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Would anyone here recommend using debug statements such as the following in production quality code?

I think these are personally one of the easiest to include or exclude, but they make the code hard to read so alternatives would be better

#ifdef DEBUG 
    perror("open");
    exit(1);
#endif
// Otherwise here we just skip the debug error or try to recover?

I've seen people use "debug print" macro's too, similar to these

#define TRACE(args) do { fprintf args } while (0)

// And use them like this
TRACE((stderr, "Failed to open file at path /.app/config"));

// And when debugging is disabled they change the macro to
#define TRACE(args) do {} while(0)

But the second technique seems rather messy to me, it's more flexible with variable argument lists but i prefer to use C89 so this is not a possibility.

We can also use asserts of course, but this is rather less descriptive than our own defined error messages. However i like them very much since they're super easy to enable or disable without a mess, and on top of that it prints the line / file where the error occurred.

int fd = open("testfile.c", O_RDONLY | O_NONBLOCK);
assert(fd != -1);

What is the accepted method to include debug statements in programs? Or should we just wing the whole idea and scrap debug statements in general.

I really would like to use debug statements in my program so that errors are more clear, but is it even worth it?

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3 Answers 3

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Conditional compilation is commonly used for debugging statement. You will therefore find these #ifdef DEBUG of NDEBUG blocks in production quality code. Because the same code that was not guaranteed as production quality just before it passed the extensive quality assurance.

Interestingly, the symbol NDEBUG was already used in the C89 standard library to define the behavior of assert (see C89, section 4.2), and you'll find many books that made such conditional compilation practice a real language idiom even if the original K&R did not use it.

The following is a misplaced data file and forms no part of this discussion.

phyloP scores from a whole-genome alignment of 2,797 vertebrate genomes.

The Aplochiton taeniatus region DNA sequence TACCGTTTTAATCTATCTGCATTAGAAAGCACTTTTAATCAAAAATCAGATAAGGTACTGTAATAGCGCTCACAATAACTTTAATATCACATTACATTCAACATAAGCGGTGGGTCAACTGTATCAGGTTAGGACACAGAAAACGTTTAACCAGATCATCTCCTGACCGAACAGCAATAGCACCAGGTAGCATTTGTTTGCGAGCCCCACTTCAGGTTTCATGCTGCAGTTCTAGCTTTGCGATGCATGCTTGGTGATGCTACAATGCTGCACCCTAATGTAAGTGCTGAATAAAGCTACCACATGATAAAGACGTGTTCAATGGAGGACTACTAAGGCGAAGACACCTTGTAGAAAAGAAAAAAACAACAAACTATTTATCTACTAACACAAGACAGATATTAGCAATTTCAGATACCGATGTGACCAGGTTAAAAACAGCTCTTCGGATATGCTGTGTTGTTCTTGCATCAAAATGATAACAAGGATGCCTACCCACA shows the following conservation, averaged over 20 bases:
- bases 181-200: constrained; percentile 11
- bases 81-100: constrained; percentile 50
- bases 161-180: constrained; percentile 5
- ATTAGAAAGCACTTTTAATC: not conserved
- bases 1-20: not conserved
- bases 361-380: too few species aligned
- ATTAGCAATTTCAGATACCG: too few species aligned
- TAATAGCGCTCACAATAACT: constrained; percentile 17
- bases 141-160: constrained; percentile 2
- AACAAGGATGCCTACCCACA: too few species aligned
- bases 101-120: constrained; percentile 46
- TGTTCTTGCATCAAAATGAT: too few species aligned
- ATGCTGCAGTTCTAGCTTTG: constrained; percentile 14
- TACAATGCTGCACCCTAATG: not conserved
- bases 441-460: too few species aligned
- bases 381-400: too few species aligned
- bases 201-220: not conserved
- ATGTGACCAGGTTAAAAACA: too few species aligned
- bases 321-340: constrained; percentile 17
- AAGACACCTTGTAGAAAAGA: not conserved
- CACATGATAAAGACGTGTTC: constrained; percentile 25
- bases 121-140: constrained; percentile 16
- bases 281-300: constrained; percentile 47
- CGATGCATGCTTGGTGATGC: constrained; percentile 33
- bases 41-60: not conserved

Of course, the use of assert() is much more readable. But assert is very limited in terms of behavior (it's necessary an exit) and messages. Your first example for uses a precise system error message in addition to the string: An assert would not provide the same level of details.

Moreover the kind of logging that your TRACE example offers is very different from an assertion. This can help to understand a very complex and unexpected flow of control without interrupting it. But you are right about the weird style. Using a loop is confusing here, and args needs to be enclosed in a double parenthesis, which seems error prone. Instead of reinventing the wheel it would perhaps have been more effective to use a proper, proven and much more powerful logging library.

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    “using a loop is confusing here” – no, do { ... } while (0) is the normal idiom for writing a statement-level macro in C that must be followed by a semicolon. But yes, it's probably better to use an existing logging library rather than writing these macros by hand.
    – amon
    Sep 2, 2021 at 12:47
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TL;DR: IMHO, debug code has no place in production code.

Debug code is, as per its name, code to help you debug your program. That level of debugging should be completed before the product is shipped.

Equally, any form of error message in production use should be sufficient to inform support, but be opaque enough that an user doesn't really know what it means - after all, a run-time failure indicates that something catastrophic has gone wrong, which implies a design flaw, a security vulnerability, or some other unhandled exception.

If your design is complete enough to identify potential failures, then include some appropriate error handling...

int fd = open("testfile.c", O_RDONLY | O_NONBLOCK);

if ( fd == -1 )
{
    /* Error handling and recovery */
}
else
{
    /* Normal operation */
}

The only exception could be, in a hosted situation, start-up validation of inputs/environment - but once the application is running, unplanned/uncommanded termination should be a no-no.

-3

You use whatever helps you finding problems in your code. You may want logging that customers can send to you to identify problems in the field. You want configurable logging on your developer machine. You want crash reports that get sent to you automatically.

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  • Would you recommend using one of the methods above, what is the most reasonable way to do this without code clutter? I could write it to a file or something similar but then I'd still be left with the question do i use #if DEBUG // Code here #endif or something else? I want to avoid people who need to work on my code base in the future from having a hard time reading it, specially with a ton of debug statements it can get messy. And it makes maintenance also easier for myself Aug 27, 2021 at 19:19

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